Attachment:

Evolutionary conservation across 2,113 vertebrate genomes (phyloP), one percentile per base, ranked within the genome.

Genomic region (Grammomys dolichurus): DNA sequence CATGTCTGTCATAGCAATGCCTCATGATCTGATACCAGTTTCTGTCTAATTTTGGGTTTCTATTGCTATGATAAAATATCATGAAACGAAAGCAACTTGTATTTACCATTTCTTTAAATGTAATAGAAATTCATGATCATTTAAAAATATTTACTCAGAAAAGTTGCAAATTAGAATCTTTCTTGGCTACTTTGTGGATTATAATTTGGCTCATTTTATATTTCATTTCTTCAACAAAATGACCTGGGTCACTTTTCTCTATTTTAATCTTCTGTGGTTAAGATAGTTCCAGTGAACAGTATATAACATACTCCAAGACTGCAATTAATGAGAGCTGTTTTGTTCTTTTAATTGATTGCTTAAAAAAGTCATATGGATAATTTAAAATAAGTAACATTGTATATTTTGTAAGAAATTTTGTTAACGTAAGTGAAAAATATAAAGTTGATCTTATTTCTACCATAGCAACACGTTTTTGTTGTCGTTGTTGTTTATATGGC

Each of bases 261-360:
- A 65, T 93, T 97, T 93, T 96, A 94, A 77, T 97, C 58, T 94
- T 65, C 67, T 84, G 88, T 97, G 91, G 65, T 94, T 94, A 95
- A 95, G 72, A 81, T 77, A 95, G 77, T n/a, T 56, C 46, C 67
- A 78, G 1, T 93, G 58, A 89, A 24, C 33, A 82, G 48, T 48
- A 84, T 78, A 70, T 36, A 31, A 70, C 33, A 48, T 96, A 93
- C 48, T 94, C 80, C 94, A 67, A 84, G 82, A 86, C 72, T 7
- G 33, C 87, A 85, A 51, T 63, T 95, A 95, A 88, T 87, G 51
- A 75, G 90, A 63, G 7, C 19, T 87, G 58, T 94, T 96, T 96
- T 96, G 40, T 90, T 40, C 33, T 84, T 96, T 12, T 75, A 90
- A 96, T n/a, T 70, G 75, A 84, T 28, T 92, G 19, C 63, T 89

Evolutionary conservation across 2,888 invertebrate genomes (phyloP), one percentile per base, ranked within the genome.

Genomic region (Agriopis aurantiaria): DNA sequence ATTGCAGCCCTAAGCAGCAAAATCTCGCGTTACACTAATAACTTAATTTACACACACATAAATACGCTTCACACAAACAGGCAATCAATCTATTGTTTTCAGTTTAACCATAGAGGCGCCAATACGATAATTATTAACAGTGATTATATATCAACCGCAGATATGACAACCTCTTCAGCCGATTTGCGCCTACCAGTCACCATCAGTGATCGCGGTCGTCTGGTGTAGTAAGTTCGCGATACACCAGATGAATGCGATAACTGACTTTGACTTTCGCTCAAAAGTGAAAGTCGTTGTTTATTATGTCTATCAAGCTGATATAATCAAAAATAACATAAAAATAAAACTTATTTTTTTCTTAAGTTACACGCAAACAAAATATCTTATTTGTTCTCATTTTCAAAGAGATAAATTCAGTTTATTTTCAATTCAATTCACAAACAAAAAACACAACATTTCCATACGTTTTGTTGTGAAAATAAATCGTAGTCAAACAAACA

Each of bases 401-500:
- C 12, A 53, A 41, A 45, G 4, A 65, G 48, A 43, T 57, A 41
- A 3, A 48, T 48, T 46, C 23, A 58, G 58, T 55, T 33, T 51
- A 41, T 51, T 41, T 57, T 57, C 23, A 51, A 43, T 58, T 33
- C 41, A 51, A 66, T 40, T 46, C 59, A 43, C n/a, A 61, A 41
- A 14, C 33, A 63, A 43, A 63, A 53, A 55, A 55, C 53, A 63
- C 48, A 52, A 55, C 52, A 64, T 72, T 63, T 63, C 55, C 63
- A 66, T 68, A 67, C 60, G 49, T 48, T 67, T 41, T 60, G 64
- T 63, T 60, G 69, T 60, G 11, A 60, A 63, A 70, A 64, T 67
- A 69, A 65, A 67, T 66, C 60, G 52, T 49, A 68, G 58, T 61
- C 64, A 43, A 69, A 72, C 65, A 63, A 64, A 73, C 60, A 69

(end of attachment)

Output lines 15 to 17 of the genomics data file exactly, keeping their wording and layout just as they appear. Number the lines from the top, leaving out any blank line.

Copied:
Genomic region (Agriopis aurantiaria): DNA sequence ATTGCAGCCCTAAGCAGCAAAATCTCGCGTTACACTAATAACTTAATTTACACACACATAAATACGCTTCACACAAACAGGCAATCAATCTATTGTTTTCAGTTTAACCATAGAGGCGCCAATACGATAATTATTAACAGTGATTATATATCAACCGCAGATATGACAACCTCTTCAGCCGATTTGCGCCTACCAGTCACCATCAGTGATCGCGGTCGTCTGGTGTAGTAAGTTCGCGATACACCAGATGAATGCGATAACTGACTTTGACTTTCGCTCAAAAGTGAAAGTCGTTGTTTATTATGTCTATCAAGCTGATATAATCAAAAATAACATAAAAATAAAACTTATTTTTTTCTTAAGTTACACGCAAACAAAATATCTTATTTGTTCTCATTTTCAAAGAGATAAATTCAGTTTATTTTCAATTCAATTCACAAACAAAAAACACAACATTTCCATACGTTTTGTTGTGAAAATAAATCGTAGTCAAACAAACA

Each of bases 401-500:
- C 12, A 53, A 41, A 45, G 4, A 65, G 48, A 43, T 57, A 41